Presentation Summary: Western psychotherapy approaches to suffering emphasize bringing clients’ history and defenses to greater consciousness, “fixing” problems, and pursuing future goals. Eastern approaches to suffering focus on detaching from the drama and self-absorption associated with clients’ historical sense of self, compassionately accepting what is without problematizing, and pursuing mindful presence in the moment. Can these two overtly opposite approaches be reconciled? How can our experience with relationship challenges in particular be approached productively from the paradoxical insights each offers?
Learning Objectives: Participants will be able to:
- Identify the different assumptions underlying western and eastern approaches to suffering and therapy approaches derived from each approach
- Constructively challenge clients’ assertions that a problem is intolerable, that other people or current realities are at fault, and that freedom from it is necessary before well-being can occur
- Describe the advantages of defining intimacy to include both closeness-and-distance and change-and-acceptance
- Practice ways of increasing tolerance for the anxiety created by previously disowned feelings, uncertainty and lack of control, and disturbances inherent in all close relationships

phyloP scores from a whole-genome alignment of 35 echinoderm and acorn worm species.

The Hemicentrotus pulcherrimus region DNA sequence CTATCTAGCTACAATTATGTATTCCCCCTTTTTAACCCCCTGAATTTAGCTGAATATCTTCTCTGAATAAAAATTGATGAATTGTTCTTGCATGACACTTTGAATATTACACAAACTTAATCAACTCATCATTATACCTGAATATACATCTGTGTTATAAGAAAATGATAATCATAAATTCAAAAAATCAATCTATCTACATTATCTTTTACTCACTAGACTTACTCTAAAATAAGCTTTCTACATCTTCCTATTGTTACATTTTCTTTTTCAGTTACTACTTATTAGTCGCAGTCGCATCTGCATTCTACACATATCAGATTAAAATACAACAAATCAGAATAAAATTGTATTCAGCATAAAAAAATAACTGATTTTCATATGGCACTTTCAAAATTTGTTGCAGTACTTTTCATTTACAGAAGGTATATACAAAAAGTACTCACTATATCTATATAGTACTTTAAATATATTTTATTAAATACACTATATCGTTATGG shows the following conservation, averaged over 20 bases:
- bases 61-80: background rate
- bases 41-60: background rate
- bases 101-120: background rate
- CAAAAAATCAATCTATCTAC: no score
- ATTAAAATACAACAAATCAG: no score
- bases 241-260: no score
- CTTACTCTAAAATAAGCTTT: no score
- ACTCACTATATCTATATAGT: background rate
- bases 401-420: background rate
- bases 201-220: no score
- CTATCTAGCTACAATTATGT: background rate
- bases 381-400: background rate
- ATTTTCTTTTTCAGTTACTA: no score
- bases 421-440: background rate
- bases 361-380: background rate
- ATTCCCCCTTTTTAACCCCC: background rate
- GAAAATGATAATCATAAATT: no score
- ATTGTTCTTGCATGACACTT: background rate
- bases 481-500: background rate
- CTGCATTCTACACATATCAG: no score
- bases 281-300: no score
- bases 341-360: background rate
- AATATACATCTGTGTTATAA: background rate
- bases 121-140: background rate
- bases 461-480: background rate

Biosketches: Wendy Ulrich: PhD in education and psychology from the University of Michigan. Currently licensed psychologist in the state of Utah, previously in private practice for twenty years in Michigan. Has been an adjunct and visiting professor at Brigham Young University in the departments of Psychology and Counseling and School Psychology. Founder, director, and presenter at Sixteen Stones Center for Growth, LLC, offering seminar-retreats on mental health themes, including this topic.
Carrie Skarda: PsyD in clinical psychology from the California School of Professional Psychology. Currently licensed as a psychologist and in private practice in the state of Utah, and has been in practice as a psychologist for eighteen years in California and Utah. Associate director and presenter on mindfulness and other mental health themes for Sixteen Stones Center for Growth, LLC. Co-author of Mindful Living for Latter-day Saints (in press).